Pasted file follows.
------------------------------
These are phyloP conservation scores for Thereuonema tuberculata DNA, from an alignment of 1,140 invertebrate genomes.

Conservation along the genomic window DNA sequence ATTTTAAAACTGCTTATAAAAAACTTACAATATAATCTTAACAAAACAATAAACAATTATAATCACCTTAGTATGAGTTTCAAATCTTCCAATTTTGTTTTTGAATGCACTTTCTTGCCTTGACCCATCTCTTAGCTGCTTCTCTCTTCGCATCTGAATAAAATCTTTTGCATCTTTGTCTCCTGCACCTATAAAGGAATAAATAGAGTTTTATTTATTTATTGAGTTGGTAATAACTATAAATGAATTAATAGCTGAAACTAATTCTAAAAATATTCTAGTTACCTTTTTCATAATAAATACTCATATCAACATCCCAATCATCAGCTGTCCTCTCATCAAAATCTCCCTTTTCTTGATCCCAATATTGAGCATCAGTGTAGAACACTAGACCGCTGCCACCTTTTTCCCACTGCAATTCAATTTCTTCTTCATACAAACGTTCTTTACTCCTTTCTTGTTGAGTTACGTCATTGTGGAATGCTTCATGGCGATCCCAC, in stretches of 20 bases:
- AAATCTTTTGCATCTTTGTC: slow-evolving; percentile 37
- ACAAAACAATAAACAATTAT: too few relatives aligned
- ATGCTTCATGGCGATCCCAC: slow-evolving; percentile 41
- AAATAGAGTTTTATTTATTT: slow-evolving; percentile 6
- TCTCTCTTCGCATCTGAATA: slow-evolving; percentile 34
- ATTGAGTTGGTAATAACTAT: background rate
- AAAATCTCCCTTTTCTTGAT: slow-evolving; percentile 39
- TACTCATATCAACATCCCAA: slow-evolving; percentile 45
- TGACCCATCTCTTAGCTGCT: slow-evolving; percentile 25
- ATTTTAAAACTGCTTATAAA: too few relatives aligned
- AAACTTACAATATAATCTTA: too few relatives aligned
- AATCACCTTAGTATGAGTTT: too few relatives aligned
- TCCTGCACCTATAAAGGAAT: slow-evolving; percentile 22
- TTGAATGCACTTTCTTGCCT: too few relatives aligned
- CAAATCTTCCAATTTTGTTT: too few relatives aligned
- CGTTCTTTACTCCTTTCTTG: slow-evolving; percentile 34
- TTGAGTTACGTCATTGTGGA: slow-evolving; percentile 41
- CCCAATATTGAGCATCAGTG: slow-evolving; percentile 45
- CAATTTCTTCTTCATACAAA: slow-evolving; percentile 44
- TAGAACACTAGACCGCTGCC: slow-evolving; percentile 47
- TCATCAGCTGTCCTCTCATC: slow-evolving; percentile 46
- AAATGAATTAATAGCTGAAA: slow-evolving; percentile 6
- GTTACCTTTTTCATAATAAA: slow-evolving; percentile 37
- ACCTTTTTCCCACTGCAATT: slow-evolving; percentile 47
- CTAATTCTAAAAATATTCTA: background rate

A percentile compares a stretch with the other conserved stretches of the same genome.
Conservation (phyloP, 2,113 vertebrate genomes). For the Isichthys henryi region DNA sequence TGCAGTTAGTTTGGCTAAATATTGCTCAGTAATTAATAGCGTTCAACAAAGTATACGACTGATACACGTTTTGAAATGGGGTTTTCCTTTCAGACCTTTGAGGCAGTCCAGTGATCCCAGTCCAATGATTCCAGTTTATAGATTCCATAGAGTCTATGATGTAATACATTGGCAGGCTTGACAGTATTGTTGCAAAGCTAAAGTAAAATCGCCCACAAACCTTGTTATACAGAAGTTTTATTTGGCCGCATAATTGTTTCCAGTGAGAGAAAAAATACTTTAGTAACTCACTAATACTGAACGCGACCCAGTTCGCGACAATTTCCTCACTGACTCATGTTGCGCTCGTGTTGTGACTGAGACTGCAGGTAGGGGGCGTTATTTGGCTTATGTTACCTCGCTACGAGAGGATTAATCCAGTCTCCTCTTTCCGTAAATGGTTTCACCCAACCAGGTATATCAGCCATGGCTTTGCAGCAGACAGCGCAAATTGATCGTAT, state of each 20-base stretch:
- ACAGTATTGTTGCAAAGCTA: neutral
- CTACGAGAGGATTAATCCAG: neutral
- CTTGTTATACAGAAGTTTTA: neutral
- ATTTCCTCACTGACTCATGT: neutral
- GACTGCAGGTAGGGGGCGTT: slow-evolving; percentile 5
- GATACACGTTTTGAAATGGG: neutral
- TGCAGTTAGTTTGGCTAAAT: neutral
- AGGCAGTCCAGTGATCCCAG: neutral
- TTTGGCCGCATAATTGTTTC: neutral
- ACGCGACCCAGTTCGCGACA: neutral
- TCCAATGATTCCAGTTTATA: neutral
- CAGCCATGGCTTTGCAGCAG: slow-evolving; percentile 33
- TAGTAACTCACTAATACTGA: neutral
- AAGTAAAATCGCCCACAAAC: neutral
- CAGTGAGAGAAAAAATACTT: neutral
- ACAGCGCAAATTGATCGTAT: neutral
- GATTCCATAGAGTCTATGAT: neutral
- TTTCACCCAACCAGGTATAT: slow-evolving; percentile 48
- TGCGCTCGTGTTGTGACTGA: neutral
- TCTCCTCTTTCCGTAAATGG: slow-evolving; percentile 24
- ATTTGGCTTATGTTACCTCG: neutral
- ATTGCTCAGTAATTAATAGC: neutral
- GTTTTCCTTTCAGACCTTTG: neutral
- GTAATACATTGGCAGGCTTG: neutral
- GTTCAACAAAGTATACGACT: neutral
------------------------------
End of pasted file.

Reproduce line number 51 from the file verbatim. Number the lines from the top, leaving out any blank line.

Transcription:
- ATTGCTCAGTAATTAATAGC: neutral